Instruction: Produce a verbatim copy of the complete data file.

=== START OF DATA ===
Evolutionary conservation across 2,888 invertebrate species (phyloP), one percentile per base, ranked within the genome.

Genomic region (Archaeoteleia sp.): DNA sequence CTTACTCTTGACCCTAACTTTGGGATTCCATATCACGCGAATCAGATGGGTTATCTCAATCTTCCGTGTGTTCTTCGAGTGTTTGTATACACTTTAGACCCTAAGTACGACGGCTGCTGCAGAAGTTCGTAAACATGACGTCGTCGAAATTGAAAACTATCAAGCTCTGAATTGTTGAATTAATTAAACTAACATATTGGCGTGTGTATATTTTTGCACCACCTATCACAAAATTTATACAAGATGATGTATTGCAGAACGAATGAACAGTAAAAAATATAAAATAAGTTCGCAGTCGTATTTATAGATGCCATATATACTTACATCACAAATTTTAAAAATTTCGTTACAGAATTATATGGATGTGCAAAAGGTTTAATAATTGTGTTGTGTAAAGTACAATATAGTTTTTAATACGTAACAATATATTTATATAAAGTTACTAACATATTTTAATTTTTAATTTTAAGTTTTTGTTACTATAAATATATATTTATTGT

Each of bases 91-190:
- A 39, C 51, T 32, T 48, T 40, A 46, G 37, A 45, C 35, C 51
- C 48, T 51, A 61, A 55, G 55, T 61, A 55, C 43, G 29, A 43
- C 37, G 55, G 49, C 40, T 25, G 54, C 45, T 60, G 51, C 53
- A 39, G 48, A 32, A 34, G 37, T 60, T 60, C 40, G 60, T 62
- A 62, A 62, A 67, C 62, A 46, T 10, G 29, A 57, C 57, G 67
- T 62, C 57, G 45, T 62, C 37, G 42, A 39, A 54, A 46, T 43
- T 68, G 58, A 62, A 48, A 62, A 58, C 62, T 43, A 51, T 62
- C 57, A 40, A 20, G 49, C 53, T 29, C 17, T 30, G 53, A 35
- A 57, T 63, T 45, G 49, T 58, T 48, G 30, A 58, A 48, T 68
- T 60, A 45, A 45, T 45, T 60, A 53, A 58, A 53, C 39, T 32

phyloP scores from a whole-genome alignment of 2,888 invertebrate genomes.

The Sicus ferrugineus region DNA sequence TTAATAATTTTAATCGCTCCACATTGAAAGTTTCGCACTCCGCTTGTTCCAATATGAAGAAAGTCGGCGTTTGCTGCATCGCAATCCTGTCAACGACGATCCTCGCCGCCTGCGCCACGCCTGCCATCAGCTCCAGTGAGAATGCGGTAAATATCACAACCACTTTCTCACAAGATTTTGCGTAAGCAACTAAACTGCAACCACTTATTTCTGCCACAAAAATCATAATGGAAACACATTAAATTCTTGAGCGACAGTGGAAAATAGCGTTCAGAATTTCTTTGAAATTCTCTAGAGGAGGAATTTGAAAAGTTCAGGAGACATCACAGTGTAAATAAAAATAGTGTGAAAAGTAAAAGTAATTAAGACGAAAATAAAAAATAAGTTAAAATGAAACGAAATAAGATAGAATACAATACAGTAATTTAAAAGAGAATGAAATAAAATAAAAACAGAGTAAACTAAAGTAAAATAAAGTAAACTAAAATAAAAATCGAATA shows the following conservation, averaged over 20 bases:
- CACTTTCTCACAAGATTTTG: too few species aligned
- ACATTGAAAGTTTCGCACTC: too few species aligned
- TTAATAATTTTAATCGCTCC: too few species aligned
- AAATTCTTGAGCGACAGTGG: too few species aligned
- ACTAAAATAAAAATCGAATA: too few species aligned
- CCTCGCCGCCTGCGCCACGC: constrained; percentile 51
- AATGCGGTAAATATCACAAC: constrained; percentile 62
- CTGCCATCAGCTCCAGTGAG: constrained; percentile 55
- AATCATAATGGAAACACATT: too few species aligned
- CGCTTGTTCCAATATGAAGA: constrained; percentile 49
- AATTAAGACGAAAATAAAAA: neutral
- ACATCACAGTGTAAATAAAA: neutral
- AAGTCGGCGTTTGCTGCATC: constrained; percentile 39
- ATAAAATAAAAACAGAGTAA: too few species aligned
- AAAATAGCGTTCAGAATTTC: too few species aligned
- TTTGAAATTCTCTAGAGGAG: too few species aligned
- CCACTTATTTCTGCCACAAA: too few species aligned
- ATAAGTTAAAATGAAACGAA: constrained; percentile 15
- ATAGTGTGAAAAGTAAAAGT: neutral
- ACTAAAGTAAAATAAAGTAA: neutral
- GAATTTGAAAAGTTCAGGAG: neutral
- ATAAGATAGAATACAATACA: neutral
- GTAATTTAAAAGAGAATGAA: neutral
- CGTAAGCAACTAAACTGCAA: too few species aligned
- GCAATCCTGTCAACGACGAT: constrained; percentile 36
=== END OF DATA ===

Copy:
Evolutionary conservation across 2,888 invertebrate species (phyloP), one percentile per base, ranked within the genome.

Genomic region (Archaeoteleia sp.): DNA sequence CTTACTCTTGACCCTAACTTTGGGATTCCATATCACGCGAATCAGATGGGTTATCTCAATCTTCCGTGTGTTCTTCGAGTGTTTGTATACACTTTAGACCCTAAGTACGACGGCTGCTGCAGAAGTTCGTAAACATGACGTCGTCGAAATTGAAAACTATCAAGCTCTGAATTGTTGAATTAATTAAACTAACATATTGGCGTGTGTATATTTTTGCACCACCTATCACAAAATTTATACAAGATGATGTATTGCAGAACGAATGAACAGTAAAAAATATAAAATAAGTTCGCAGTCGTATTTATAGATGCCATATATACTTACATCACAAATTTTAAAAATTTCGTTACAGAATTATATGGATGTGCAAAAGGTTTAATAATTGTGTTGTGTAAAGTACAATATAGTTTTTAATACGTAACAATATATTTATATAAAGTTACTAACATATTTTAATTTTTAATTTTAAGTTTTTGTTACTATAAATATATATTTATTGT

Each of bases 91-190:
- A 39, C 51, T 32, T 48, T 40, A 46, G 37, A 45, C 35, C 51
- C 48, T 51, A 61, A 55, G 55, T 61, A 55, C 43, G 29, A 43
- C 37, G 55, G 49, C 40, T 25, G 54, C 45, T 60, G 51, C 53
- A 39, G 48, A 32, A 34, G 37, T 60, T 60, C 40, G 60, T 62
- A 62, A 62, A 67, C 62, A 46, T 10, G 29, A 57, C 57, G 67
- T 62, C 57, G 45, T 62, C 37, G 42, A 39, A 54, A 46, T 43
- T 68, G 58, A 62, A 48, A 62, A 58, C 62, T 43, A 51, T 62
- C 57, A 40, A 20, G 49, C 53, T 29, C 17, T 30, G 53, A 35
- A 57, T 63, T 45, G 49, T 58, T 48, G 30, A 58, A 48, T 68
- T 60, A 45, A 45, T 45, T 60, A 53, A 58, A 53, C 39, T 32

phyloP scores from a whole-genome alignment of 2,888 invertebrate genomes.

The Sicus ferrugineus region DNA sequence TTAATAATTTTAATCGCTCCACATTGAAAGTTTCGCACTCCGCTTGTTCCAATATGAAGAAAGTCGGCGTTTGCTGCATCGCAATCCTGTCAACGACGATCCTCGCCGCCTGCGCCACGCCTGCCATCAGCTCCAGTGAGAATGCGGTAAATATCACAACCACTTTCTCACAAGATTTTGCGTAAGCAACTAAACTGCAACCACTTATTTCTGCCACAAAAATCATAATGGAAACACATTAAATTCTTGAGCGACAGTGGAAAATAGCGTTCAGAATTTCTTTGAAATTCTCTAGAGGAGGAATTTGAAAAGTTCAGGAGACATCACAGTGTAAATAAAAATAGTGTGAAAAGTAAAAGTAATTAAGACGAAAATAAAAAATAAGTTAAAATGAAACGAAATAAGATAGAATACAATACAGTAATTTAAAAGAGAATGAAATAAAATAAAAACAGAGTAAACTAAAGTAAAATAAAGTAAACTAAAATAAAAATCGAATA shows the following conservation, averaged over 20 bases:
- CACTTTCTCACAAGATTTTG: too few species aligned
- ACATTGAAAGTTTCGCACTC: too few species aligned
- TTAATAATTTTAATCGCTCC: too few species aligned
- AAATTCTTGAGCGACAGTGG: too few species aligned
- ACTAAAATAAAAATCGAATA: too few species aligned
- CCTCGCCGCCTGCGCCACGC: constrained; percentile 51
- AATGCGGTAAATATCACAAC: constrained; percentile 62
- CTGCCATCAGCTCCAGTGAG: constrained; percentile 55
- AATCATAATGGAAACACATT: too few species aligned
- CGCTTGTTCCAATATGAAGA: constrained; percentile 49
- AATTAAGACGAAAATAAAAA: neutral
- ACATCACAGTGTAAATAAAA: neutral
- AAGTCGGCGTTTGCTGCATC: constrained; percentile 39
- ATAAAATAAAAACAGAGTAA: too few species aligned
- AAAATAGCGTTCAGAATTTC: too few species aligned
- TTTGAAATTCTCTAGAGGAG: too few species aligned
- CCACTTATTTCTGCCACAAA: too few species aligned
- ATAAGTTAAAATGAAACGAA: constrained; percentile 15
- ATAGTGTGAAAAGTAAAAGT: neutral
- ACTAAAGTAAAATAAAGTAA: neutral
- GAATTTGAAAAGTTCAGGAG: neutral
- ATAAGATAGAATACAATACA: neutral
- GTAATTTAAAAGAGAATGAA: neutral
- CGTAAGCAACTAAACTGCAA: too few species aligned
- GCAATCCTGTCAACGACGAT: constrained; percentile 36